Saturday 5 October 2013

Following Noble Tyre Prints

Having quoted from the book in my recent article in SPRAT, I was pleased to spend last week in "Five Red Herrings" country.

I was staying just outside Gatehouse of Fleet, at the West Lodge of the Cally Estate - a beautiful place for a holiday (although persons of a nervous disposition might find the interior decor a little overwhelming).

One day, the XYL and I decided to follow the suggestion Wullie Murdoch had given to Lord Peter in Chapter 2...
"Ye maun tak’ the coast-road through Creetown to Newton Stewart ... and turn to the richt over the brig and then to the richt again at the signpost along the road to Bargrennan and juist follow the road till ye turn over a wee brig on the richt-hand side over the Cree and then tak’ the richt-hand road.

We, of course, were starting from Gatehouse rather than Kirkcudbright, but we followed the route as best we were able from there on. Words in italicized yellow are from DLS, the remainder from me.

"(W)e passed through Gatehouse, waving a cheerful hand to the proprietor of the Anwoth Hotel...

As you see, the Anwoth is now called "The Ship Inn".

Next, we "climbed up beneath the grim blackness of Cardoness Castle"...

Joining the west-bound A75, we "drank in for the thousandth time the strange Japanese beauty of Mossyard Farm, set like a red jewel under its tufted trees on the blue sea’s rim"...

Mossyard now farms not just cattle and sheep but also tourists, with cottages and lodges for rent. Its "strange Japanese Beauty" is a reference to the conspicuous stand of sycamores, visible from the main road. Unfortunately, the equally conspicuous red barn (which, I was told, explains Dorothy's "red jewel" similie) has recently been demolished. 

We pressed further along the A75 to find "the Italian loveliness of Kirkdale, with its fringe of thin and twisted trees and the blue Wigtownshire coast gleaming across the bay".  

Unfortunately, much of  Kirkdale's Italian loveliness was obscured by typically dreich Gallovidian weather!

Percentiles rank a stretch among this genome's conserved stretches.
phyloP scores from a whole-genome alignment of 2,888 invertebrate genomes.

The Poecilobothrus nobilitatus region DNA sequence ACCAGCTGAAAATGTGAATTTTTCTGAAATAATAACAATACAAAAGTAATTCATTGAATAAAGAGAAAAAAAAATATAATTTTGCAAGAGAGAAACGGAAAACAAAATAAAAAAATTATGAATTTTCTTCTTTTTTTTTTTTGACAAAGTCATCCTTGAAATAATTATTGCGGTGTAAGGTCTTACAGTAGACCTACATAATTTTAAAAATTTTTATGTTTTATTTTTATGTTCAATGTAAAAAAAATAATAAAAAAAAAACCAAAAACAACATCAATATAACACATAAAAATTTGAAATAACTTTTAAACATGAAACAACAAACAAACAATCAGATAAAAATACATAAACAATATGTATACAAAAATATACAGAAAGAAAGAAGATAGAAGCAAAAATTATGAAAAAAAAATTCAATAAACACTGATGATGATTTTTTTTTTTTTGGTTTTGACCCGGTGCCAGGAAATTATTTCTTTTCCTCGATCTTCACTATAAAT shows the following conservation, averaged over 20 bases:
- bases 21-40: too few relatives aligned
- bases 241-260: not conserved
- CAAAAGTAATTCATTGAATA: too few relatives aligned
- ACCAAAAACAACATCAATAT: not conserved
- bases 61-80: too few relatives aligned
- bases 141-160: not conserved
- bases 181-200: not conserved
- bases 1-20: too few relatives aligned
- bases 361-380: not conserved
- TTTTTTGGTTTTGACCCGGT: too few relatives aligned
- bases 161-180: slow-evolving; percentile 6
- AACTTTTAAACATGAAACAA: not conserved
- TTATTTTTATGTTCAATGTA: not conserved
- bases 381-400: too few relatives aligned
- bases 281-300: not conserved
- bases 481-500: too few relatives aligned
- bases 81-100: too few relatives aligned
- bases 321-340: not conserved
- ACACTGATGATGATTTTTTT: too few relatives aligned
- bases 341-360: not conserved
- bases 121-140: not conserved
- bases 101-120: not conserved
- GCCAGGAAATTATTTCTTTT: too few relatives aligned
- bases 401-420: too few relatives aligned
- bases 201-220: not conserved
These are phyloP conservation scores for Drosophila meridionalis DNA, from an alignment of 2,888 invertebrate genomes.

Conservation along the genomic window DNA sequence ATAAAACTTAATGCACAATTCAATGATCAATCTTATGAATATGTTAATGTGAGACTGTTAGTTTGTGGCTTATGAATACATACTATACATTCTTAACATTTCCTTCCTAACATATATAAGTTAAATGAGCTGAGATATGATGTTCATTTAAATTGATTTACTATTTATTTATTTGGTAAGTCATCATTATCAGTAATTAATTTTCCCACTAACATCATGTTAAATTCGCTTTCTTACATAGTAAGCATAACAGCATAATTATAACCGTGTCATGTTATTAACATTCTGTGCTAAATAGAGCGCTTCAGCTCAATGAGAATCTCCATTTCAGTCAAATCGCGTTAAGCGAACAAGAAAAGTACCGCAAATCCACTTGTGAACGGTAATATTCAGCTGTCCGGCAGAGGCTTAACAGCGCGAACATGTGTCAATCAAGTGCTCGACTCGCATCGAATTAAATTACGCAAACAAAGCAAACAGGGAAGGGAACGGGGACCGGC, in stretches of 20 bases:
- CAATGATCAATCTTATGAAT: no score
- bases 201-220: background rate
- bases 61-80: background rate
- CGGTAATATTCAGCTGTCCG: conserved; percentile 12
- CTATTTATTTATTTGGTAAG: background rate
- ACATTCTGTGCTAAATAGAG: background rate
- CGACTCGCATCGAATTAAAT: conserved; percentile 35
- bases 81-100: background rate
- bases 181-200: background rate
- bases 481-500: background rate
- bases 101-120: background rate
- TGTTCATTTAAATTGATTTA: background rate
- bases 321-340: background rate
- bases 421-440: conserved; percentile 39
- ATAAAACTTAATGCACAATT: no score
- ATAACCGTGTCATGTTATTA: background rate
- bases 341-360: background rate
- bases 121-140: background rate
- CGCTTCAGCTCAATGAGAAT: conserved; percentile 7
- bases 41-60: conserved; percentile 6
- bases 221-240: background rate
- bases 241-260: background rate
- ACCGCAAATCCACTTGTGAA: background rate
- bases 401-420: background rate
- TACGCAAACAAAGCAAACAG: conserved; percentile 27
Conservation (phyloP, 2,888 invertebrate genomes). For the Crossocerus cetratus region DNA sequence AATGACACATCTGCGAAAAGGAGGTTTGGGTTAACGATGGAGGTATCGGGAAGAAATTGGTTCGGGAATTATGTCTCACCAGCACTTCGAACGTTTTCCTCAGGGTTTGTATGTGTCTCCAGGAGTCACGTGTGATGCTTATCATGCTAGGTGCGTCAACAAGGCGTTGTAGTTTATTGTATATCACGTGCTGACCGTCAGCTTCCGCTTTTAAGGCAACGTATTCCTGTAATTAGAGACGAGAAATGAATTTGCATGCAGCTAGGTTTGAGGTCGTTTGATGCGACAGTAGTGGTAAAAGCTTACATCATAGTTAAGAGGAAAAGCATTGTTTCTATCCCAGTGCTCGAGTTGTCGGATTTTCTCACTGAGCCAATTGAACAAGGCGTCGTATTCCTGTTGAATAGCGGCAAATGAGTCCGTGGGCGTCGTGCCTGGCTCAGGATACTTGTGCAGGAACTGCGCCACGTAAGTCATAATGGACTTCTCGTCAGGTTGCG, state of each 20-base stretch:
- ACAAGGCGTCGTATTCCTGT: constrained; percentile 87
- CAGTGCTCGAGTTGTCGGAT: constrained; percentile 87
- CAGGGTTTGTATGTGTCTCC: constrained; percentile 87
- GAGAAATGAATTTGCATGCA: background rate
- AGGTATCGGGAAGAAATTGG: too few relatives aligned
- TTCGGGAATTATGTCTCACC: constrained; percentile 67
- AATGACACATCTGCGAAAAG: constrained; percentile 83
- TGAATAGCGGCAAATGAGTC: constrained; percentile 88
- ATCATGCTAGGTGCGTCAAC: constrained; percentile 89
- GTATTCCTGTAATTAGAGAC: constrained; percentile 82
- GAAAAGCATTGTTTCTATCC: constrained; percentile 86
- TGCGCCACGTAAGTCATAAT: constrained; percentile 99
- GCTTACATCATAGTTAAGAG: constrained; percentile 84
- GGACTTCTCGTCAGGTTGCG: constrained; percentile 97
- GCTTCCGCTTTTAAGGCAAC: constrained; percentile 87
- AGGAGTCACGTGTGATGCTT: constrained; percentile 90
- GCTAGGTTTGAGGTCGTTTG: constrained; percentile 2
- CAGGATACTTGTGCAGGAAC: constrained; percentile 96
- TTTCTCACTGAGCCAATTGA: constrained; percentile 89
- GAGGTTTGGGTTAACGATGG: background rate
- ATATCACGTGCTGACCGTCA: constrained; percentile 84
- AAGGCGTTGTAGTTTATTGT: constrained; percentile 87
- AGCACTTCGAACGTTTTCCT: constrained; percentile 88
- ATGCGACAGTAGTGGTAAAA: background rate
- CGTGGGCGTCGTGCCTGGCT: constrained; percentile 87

Behind Kirkdale (and actually before it in a strict, sequential itinerary) is "the old Border keep of Barholm, surrounded by white-washed farm buildings"

Recent renovations have seen the grim granite painted - diluting the contrast with the adjacent farm buildings.

Following the text, we drove on west, always aware of "the huge hump of Cairnsmuir rising darkly over Creetown."

Whilst we were aware of it, we couldn't see Cairnsmore at this point - the picture above was actually taken a couple of hours later from the road between Creetown and Gatehouse Station, near Falbae.

"Then the open road again, dipping and turning – the white lodge on the left, the cloud-shadows rolling, the cottages with their roses and asters clustered against white and yellow walls; then Newton Stewart, all grey roofs huddling down to the stony bed of the Cree, its thin spires striking the sky-line. Over the bridge..."

"and away to the right by the kirkyard, and then the Bargrennan road, curling like the road to Roundabout, with the curves of the Cree glittering through the tree-stems..."

"...and the tall blossoms and bracken golden by the wayside. Then the lodge and the long avenue of rhododendrons – then a wood of silver birch, mounting, mounting, to shut out the sunlight. Then a cluster of stone cottages – then the bridge and the gate..."

The bridge is reached from a right turn off the A714, some 8 miles north of Newton Stewart, near a place called "Clacheneasy" and - fortunately - it is no longer gated!

We followed DLS' description of the route, climbing "the stony hill-road, winding between mounds round as the hill of the King of Elfland, green with Grass and purple with heather and various with sweeping shadows". 

Just like Wimsey before us, we "pulled up as (w)e came to the second bridge"..

where we found not just The (Water of) Minnoch but - surely - the self-same point on that river where Campbell's corpse was discovered (in fiction, at least).

I had always read FIVE believing "The Minnoch" to be a product of Dorothy's imagination. 

Last year, whilst holidaying in nearby Ballantrae, I discovered it is a real river. 

This year, simply by following what turned out to be clear instructions in the text, I found what I am convinced is THE PLACE - a beauty spot which Dorothy surely visited as a tourist herself some 75 years ago.

Here's The Minnoch, looking upstream (i.e. North) from the "second bridge"... 

The Minnoch was in glorious spate after rain the night before. There were any number of points where an artist might wish to erect an easel and from which might slip to an unfortunate accidental death - or from which (s)he might push an already dead fellow artist's corpse to simulate the same accident!

For others repeating this pilgrimage, the second bridge actually takes you across The Minnoch to the visitor centre at Glentrool (or, at least, a mile-or-so east of the village of Glentrool)...

We managed to park our car rather more easily than Lord Peter did, as grass verges are now supplemented by a car park, and the visitor centre provided a fine bowl of soup and pot of tea. Our "cup of happiness was full. (We were a couple) who loved simple pleasures

...-.- de m0xpd

1 comment:

  1. Thank you! The landscape is less barren than I had imagined and more attractive!
    Big Solitaire Ruby